In British Columbia, there are an estimated 12,000 people living with HIV. Each year, 200-300 people ranging in age from 13 to 81 years old are diagnosed with HIV infection. Despite great advances in treatment, many people with HIV become quite ill, and some die each year because they do not test for HIV until the disease is in a very late stage.
Individuals diagnosed late often take longer to respond or may not respond as well to HIV treatment. In Vancouver, over 60% of people that had a new positive HIV test in the last decade should have already been on treatment. Studies from the United Kingdom, United States, and Vancouver indicate that people diagnosed late in their infection have had multiple missed opportunities for earlier diagnosis in acute, community, and primary care settings.
Offering HIV testing to pregnant women has been implemented in BC since 1994. Experience with this strategy has shown that routine testing of a large group of individuals based on demographic factors (and not on specific risk factors) is considered generally acceptable and is a critical element in effective prevention of HIV transmission. As well, other jurisdictions such as the United Kingdom or the United States have already implemented testing guidelines which recommend more broad-based HIV testing policies.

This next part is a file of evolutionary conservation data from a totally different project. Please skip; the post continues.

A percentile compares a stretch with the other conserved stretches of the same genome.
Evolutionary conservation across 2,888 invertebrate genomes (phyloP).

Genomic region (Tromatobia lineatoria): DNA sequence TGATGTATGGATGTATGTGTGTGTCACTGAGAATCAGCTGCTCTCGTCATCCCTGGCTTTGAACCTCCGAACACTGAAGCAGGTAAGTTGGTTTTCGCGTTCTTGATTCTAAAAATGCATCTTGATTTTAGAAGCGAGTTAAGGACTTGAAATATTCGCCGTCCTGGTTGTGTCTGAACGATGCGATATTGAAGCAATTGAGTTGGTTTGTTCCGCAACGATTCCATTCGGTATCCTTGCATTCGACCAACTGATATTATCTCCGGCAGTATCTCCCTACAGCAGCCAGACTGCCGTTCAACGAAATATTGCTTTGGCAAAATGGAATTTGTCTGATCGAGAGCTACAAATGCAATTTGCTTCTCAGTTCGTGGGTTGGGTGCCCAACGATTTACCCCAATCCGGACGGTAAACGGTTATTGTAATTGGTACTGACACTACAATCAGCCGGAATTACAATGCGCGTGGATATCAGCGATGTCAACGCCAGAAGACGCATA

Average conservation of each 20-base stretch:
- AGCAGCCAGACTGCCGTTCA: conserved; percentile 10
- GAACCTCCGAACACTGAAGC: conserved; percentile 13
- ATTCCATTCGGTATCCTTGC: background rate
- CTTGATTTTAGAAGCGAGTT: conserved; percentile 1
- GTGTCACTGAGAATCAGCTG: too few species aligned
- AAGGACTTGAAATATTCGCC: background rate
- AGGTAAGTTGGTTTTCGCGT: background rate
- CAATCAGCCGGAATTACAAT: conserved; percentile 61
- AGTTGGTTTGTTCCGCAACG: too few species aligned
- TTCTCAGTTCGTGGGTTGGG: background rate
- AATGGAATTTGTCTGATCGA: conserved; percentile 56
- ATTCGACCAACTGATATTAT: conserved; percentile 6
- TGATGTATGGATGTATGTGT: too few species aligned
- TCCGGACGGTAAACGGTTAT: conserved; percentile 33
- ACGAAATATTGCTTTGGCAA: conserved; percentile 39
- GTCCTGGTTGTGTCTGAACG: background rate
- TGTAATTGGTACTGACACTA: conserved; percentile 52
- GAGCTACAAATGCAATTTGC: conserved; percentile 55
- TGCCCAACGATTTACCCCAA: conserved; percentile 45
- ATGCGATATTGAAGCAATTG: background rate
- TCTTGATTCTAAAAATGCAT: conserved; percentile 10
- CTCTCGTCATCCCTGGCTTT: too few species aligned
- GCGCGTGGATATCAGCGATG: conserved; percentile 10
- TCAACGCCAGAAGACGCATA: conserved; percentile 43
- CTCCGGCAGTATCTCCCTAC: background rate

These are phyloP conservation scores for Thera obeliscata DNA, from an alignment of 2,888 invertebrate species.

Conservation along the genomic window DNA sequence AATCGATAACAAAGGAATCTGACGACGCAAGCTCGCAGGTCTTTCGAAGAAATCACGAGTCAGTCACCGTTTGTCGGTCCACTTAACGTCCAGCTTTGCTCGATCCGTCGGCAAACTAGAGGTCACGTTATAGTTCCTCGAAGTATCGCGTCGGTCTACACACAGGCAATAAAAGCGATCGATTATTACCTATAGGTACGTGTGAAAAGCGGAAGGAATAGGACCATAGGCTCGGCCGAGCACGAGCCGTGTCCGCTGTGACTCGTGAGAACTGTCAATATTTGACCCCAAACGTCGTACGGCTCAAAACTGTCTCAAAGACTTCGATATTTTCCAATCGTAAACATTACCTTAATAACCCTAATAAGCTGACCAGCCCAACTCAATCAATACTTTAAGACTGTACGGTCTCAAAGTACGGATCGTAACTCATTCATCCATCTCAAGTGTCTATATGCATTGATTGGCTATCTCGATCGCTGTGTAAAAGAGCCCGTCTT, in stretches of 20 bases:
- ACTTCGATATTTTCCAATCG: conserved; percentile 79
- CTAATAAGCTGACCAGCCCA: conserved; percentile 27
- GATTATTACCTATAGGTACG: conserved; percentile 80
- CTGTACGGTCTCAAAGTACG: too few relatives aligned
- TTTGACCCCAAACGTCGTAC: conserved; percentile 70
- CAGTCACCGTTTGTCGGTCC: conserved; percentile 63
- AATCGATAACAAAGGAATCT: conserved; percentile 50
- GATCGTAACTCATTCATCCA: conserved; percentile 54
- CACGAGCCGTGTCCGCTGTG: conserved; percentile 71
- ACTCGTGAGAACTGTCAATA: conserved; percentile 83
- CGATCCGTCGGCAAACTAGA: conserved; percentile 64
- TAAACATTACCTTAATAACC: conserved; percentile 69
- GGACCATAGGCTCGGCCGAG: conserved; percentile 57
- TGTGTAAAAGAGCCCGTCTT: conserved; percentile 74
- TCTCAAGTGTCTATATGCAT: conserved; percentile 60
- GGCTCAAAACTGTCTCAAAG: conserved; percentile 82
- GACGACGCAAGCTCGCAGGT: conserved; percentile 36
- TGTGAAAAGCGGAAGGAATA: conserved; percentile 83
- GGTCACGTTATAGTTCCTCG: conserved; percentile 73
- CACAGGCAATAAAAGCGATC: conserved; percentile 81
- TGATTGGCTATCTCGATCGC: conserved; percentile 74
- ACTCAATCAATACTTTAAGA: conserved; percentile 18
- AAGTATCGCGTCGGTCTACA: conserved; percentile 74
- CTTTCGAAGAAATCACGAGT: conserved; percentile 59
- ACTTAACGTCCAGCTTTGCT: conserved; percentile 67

As part of the Hope to Health HIV Prevention Program in BC, new HIV testing guidelines have been developed for use in BC and were officially released on May 12, 2014. The guidelines make the following broad recommendations as to who should be offered an HIV test in BC.
Health care providers should know the HIV status of all patients under their care.
Specifically, the guidelines recommend that providers offer HIV tests:
- Routinely, every five years, to all patients aged 18-70 years
- Routinely, every year, to all patients aged 18-70 years who belong to populations with a higher burden of HIV infection*
- Once at age 70 or older if the patient’s HIV status is not known
*These populations include gay men, people who inject drugs, people who work in the sex trade, people from countries with generalized HIV epidemics (sub-Saharan Africa and the Caribbean), and Aboriginal people.
As well, an HIV test should be offered to all patients (including adults 18-70, youth and the elderly), whenever:
- They present with a new or worsening medical condition that warrants laboratory investigation
- They present with symptoms of HIV infection or advanced HIV disease
- They or their providers identify a risk for HIV acquisition
- They request an HIV test
- They are pregnant
Implications for practice
It is expected that by implementing these new HIV testing guidelines, more individuals with HIV will be diagnosed earlier in their illness. This will allow them to get effective treatment to prevent illness and death. This will also help to reduce the number of people who may be unaware of their HIV infection and thus reduce onward transmission of HIV. As well, making HIV testing a normal part of routine screening in health care will help to reduce the stigma associated with HIV testing and infection in BC.
The new BC HIV testing guidelines are available online at: